The coronavirus outbreak has brought the summit’s objectives into sharp focus, exposing the weaknesses of food production, processing and distribution as millions are now faced with starvation.

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The most vulnerable people in society have been the first and hardest hit, Kalibata told Climate Home News in a video call.

“This is the group of people that is having to make choices around nutrition and how many times a day they eat. It is becoming increasingly clear that the strain on household nutrition is going to become the biggest impact of the crisis,” she said.

Before the Covid-19 outbreak, UN agencies were already forecasting acute food insecurity for 2020 driven by conflicts in Yemen and Central Africa and the Middle East, an outbreak of  desert locusts in East Africa, extreme weather events in the Caribbean, adverse climate in the Sahel and West Africa and socio-political crisis and high food prices in Latin America.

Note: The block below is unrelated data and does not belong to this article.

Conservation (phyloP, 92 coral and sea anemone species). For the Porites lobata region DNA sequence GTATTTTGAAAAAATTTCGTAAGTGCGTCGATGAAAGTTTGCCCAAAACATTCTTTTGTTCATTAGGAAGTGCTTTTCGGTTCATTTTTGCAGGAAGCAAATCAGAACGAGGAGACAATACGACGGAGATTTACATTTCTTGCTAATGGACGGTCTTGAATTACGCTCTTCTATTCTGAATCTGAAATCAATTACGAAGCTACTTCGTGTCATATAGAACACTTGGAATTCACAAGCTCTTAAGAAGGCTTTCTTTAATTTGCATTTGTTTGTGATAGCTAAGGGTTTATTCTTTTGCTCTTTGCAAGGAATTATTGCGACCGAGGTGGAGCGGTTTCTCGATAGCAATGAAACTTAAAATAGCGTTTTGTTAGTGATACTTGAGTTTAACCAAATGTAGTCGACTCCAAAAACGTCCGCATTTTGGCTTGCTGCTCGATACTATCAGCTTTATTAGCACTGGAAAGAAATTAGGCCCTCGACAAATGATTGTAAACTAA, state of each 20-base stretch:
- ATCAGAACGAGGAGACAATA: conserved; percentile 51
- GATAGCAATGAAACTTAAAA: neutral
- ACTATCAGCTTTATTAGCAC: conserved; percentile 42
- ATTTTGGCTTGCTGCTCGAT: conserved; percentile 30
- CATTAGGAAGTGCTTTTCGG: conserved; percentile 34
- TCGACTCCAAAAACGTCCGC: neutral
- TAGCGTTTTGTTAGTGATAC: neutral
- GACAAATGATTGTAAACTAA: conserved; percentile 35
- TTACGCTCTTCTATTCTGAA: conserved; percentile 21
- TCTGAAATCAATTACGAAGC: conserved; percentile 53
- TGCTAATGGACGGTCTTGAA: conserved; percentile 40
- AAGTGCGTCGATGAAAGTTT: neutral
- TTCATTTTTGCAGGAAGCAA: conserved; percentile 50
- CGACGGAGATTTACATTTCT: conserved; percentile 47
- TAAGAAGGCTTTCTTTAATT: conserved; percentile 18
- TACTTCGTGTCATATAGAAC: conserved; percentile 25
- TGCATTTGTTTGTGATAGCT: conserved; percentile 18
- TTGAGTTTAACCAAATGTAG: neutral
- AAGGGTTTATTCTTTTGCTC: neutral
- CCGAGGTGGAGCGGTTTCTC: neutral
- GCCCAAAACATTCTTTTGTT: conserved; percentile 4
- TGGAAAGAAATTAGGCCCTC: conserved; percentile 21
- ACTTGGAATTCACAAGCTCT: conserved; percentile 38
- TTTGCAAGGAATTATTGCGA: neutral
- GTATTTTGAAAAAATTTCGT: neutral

Last month, the World Food Programme (WFP) estimated the pandemic had doubled the number of people that could face acute food insecurity by the end of 2020 to 265 million people.

David Beasley, executive director of the WFP, said millions of people faced being pushed to the brink of starvation, warning of a “hunger pandemic”.

“If we don’t prepare and act now – to secure access, avoid funding shortfalls and disruptions to trade – we could be facing multiple famines of biblical proportions within a short few months,” he said.

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“The knee jerk reaction is to be inward looking, to secure our borders and our food,” Kalibata said.